For virtually any type of business you can find some metric on the consumption of that type of product or service. For example, let’s say that we find the average per household spending on restaurants is $2,325 per year. With a little additional effort you can easily make your number more precise by factoring in the average household size and income in your area. Then find industry statistics that take those numbers into account. Multiplying the average consumption per household by the number of households in your addressable market will tell you the market potential for all restaurants in your market.
Given the power of the internet, it’s equally easy to determine how many competitors you have in your market. Simple math would help you determine the average revenue per business. Finally, you would need to take into account why your business should be expected to do more or less than the average.
Using this type of thinking you’ll gain a clear understanding of the potential of your business while also ensuring that your business plan doesn’t project revenue that is out of line with what the market can support.
How to write a business plan section for your management team.
Businesses are nothing more than a group of people executing a plan. It’s important that the people be well matched to the plan. Think of a basketball team. The game plan is very important. The people executing the plan are equally or more important.
The management team section of your business plan needs to make the case that you have all the right people for the key positions. Your team must include individuals who know the customers and how to sell to them. Your team must also include individuals who know how to manufacture, procure or deliver the products and services you plan to sell. Most importantly, your team should include individuals who know how to run a business. When you are writing your plan, not everybody ‘on your team’ has to be ‘on your payroll.’ You can surround yourself with advisors who will mentor you through the early phases of your business. Include these people, with their permission, in the team section of your business plan as advisors or mentors.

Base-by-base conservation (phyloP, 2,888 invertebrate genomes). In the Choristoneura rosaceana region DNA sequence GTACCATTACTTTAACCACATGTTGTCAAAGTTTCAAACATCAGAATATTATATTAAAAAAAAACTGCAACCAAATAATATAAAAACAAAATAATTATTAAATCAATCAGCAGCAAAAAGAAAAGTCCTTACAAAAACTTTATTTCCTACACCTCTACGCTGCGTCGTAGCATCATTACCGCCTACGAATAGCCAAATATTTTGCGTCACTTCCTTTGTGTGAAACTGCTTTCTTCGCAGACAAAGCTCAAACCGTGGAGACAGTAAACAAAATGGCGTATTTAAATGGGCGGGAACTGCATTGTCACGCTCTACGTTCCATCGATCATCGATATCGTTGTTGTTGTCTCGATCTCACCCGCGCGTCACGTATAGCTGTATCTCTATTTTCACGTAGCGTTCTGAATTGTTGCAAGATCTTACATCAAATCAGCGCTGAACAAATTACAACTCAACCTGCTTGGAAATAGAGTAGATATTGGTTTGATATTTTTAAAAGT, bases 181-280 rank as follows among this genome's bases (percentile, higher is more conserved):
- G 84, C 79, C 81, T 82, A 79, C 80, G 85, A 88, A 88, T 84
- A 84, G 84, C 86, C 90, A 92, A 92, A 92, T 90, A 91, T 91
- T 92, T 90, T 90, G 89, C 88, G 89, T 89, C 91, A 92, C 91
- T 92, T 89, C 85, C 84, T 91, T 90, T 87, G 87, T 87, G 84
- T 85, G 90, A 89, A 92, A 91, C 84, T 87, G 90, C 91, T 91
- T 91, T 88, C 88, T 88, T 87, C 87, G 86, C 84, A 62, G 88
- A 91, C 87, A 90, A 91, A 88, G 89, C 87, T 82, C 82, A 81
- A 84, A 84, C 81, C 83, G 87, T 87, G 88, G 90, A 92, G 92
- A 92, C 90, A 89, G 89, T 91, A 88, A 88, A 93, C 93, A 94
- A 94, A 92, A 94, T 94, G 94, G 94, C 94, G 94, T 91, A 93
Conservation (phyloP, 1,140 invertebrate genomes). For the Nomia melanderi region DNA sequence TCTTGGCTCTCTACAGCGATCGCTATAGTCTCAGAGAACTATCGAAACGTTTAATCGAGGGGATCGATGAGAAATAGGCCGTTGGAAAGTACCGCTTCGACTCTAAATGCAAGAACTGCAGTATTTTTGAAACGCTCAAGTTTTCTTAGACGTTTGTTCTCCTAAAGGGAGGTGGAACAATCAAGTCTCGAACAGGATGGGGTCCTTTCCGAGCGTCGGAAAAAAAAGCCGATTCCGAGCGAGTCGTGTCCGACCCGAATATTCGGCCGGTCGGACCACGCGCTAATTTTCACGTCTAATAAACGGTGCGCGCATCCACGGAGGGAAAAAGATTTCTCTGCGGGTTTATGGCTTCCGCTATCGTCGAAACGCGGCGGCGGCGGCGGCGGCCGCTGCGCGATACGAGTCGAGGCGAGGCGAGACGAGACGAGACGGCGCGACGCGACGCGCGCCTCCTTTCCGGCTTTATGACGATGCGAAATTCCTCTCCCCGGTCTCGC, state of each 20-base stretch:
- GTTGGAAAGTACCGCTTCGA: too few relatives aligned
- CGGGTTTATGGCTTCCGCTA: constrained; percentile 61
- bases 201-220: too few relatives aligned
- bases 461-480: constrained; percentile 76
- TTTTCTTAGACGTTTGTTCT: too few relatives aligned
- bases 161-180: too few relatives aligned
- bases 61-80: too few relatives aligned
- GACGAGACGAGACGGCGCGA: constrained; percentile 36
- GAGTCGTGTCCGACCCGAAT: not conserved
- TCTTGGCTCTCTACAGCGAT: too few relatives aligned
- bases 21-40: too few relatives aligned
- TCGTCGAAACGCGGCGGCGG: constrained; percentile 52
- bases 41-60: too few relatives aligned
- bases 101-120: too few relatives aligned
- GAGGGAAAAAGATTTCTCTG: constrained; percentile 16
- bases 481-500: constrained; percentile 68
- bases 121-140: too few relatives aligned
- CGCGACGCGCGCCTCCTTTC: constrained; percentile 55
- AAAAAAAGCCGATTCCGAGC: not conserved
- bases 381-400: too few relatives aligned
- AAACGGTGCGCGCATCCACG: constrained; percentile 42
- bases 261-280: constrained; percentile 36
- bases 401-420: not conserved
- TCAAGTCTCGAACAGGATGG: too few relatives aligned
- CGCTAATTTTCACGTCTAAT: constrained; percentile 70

How to write a business plan section for your financial statements.
When future business owners think about how to write a business plan, the financial projections section is where many need to reach for outside assistance. Even if you need to do so for your final numbers, make the effort to pencil out your expected revenues and expenses on a monthly basis for the first 12 months. Ultimately, your business plan should include 3 – 5 years of projections. If you decide to work with an outside source to help create your financial projections, be sure to work closely with them. In the end there are two things that are important. The financial forecasts must reflect what is written in the rest of your business plan. Secondly, even if they were created by someone else, as the future business owner, you should go over them carefully until you understand them thoroughly and intuitively.
Your business plan will need to include the following financial statements:
- Startup Costs
- 3 Year Income Statement
- Cash flow statement
For example financial templates for each of the items above, visit the following links on the Small Business Plans website: